The event organisers said it was clear the event should be rescheduled but still take place as early as possible in 2020 to both mitigate health risks and allow for meetings to take place at the earliest opportunity.
“We are pleased to serve such a close-knit community that was able to tell us exactly what they need as an industry,” Vinexpo CEO Rodolphe Lameyse said. “We are doing everything in our power to make the rescheduled Vinexpo Hong Kong 2020 a must-attend event in Asia Pacific.”
King Power Srivaree Complex in Bangkok, one of the retailer’s two downtown stores in the Thai capital, remains closed due to the COVID-19 outbreak and a related slump in Chinese tour group traffic.
The store was temporarily closed on 6 February after a product consultant for a supplier to the store tested positive for COVID-19. The 35-year-old man died on Saturday, though local media have reported doubts over the cause of his death. Doctors had detected no coronavirus in his body since 16 February, Disease Control Department chief Suwannachai Wattanayingcharoenchai said on Sunday, according to the Bangkok Post. The man had initially been diagnosed with dengue fever in late January, before later also testing positive for COVID-19.
Upon that second diagnosis, all store employees went through stringent medical checks and the store underwent a comprehensive cleaning. It was then closed due to a related collapse in group tourism – its key customer base.
King Power said in a statement on its Facebook page (see below) that it is following strict health and safety guidelines in its stores and adhering to Ministry of Health guidelines. “The company is deeply concerned and underlines its commitment to provide maximum protection for the safety of customers, partners and employees to best get through this COVID-19 crisis together,” it commented.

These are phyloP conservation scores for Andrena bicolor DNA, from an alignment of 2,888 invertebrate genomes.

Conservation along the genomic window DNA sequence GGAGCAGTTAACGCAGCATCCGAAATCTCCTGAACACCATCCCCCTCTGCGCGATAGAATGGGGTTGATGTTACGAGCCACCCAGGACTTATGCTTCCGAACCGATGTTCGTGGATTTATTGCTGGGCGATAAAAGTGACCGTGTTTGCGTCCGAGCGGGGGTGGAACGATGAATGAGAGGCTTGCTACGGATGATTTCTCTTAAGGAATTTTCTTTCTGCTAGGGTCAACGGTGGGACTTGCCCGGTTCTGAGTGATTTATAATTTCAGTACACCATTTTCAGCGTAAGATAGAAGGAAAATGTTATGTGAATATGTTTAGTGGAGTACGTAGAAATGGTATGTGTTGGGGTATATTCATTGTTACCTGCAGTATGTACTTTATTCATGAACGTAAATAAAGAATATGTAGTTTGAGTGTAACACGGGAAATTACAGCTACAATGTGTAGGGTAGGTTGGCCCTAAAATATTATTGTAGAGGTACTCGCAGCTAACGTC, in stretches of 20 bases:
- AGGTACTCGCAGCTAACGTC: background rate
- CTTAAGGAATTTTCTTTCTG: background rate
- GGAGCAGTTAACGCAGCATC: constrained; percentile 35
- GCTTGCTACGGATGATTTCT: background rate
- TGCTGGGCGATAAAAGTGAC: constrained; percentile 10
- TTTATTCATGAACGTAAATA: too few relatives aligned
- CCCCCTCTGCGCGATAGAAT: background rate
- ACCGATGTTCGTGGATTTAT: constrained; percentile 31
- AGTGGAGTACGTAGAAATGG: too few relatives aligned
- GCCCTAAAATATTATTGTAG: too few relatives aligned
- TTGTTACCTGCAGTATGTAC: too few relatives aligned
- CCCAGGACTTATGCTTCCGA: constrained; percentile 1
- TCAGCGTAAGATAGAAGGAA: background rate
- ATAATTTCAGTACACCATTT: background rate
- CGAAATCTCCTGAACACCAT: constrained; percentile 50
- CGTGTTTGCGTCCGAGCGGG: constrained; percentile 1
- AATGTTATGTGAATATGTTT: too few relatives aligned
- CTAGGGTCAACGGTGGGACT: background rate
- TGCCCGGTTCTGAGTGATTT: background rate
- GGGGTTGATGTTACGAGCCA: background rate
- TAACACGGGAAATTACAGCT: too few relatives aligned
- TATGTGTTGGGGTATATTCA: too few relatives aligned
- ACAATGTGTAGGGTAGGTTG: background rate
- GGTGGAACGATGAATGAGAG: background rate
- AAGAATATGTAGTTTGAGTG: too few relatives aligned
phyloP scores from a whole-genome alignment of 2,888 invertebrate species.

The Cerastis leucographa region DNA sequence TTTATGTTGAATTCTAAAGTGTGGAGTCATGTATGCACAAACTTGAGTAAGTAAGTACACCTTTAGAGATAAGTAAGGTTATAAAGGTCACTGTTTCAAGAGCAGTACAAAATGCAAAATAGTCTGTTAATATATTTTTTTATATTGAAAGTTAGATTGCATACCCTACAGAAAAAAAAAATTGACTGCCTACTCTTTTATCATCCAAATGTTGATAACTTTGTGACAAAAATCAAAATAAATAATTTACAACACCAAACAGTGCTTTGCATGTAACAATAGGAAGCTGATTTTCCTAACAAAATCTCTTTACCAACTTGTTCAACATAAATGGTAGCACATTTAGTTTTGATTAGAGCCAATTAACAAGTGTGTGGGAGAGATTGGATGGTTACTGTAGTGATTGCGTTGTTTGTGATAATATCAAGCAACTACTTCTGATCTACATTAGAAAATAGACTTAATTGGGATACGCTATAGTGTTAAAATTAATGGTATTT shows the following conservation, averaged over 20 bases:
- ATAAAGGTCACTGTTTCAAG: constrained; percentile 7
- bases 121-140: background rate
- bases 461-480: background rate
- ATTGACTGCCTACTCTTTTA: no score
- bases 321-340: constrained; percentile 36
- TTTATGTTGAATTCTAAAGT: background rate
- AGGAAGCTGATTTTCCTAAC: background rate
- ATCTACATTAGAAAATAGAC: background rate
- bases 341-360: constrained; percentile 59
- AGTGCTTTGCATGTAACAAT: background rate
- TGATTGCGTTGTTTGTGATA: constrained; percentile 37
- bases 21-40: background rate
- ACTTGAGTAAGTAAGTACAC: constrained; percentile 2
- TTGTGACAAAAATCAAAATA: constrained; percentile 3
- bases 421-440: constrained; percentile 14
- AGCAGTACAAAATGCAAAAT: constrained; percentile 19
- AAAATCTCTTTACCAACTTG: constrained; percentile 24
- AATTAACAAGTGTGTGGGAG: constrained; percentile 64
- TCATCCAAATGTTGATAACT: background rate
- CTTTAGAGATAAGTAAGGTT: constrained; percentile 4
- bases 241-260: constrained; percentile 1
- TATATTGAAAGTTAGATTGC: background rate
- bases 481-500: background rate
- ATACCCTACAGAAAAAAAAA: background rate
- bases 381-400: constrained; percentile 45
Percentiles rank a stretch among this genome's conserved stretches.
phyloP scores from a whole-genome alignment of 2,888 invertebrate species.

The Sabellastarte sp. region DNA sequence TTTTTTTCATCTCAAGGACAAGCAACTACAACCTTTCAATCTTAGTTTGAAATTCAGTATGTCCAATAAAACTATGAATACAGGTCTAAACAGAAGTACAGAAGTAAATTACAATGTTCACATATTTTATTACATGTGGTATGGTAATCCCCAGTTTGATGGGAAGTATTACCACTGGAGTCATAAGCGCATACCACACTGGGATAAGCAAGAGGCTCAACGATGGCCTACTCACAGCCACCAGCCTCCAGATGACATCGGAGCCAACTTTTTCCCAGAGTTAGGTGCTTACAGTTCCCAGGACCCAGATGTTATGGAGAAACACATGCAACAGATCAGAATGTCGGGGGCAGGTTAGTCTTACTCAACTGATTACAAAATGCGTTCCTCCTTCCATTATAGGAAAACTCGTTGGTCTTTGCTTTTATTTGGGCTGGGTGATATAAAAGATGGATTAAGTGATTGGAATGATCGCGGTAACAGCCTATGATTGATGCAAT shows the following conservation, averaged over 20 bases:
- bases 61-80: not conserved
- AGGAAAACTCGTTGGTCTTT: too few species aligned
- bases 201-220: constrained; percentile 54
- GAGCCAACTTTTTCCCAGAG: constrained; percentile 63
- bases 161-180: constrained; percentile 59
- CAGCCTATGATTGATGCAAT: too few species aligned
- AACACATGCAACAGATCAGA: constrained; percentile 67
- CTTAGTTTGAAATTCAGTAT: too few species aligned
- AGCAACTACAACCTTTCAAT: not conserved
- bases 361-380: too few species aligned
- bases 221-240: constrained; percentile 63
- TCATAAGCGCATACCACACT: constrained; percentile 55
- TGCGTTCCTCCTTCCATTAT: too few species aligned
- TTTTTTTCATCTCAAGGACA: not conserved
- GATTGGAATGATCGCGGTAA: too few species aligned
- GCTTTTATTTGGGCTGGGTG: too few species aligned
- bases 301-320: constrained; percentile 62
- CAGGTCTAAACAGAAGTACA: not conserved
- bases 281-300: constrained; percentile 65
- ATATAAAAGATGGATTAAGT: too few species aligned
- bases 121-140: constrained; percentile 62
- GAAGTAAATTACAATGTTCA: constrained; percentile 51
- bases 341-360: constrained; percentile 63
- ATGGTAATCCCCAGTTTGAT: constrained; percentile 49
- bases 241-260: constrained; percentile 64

The number of new confirmed cases in South Korea continues the recent pattern of outpacing Mainland China. 476 new cases were reported over the last 24 hours (down from 595 the day before), compared with 202 in Mainland China.
IAG, owner of British Airways, Iberia, Vueling and Aer Lingus, is the latest major airline group to warn about its business outlook as a result of COVID-19. It said that cancellations related to the outbreak would reduce flight capacity by 1-2% for the year.
The company said: “We are currently experiencing demand weakness on Asian and European routes and a weakening of business travel across our network resulting from the cancellation of industry events and corporate travel restrictions.”
BA and Iberia flights to Mainland China have been suspended since 29 January while services on other Asian routes has been reduced, including to and from Hong Kong since 13 February.
From 13 March, BA will reduce its daily service to Seoul to 3-4 times weekly, though some of this capacity will be redeployed on route with stronger demand, such as India, South Africa and the US, it said.
IAG added: “Capacity on Italian routes for March has been significantly reduced through a combination of cancellations and change of aircraft gauge and further capacity reductions will be activated over the coming days. We also expect to make some capacity reductions across our wider short-haul network.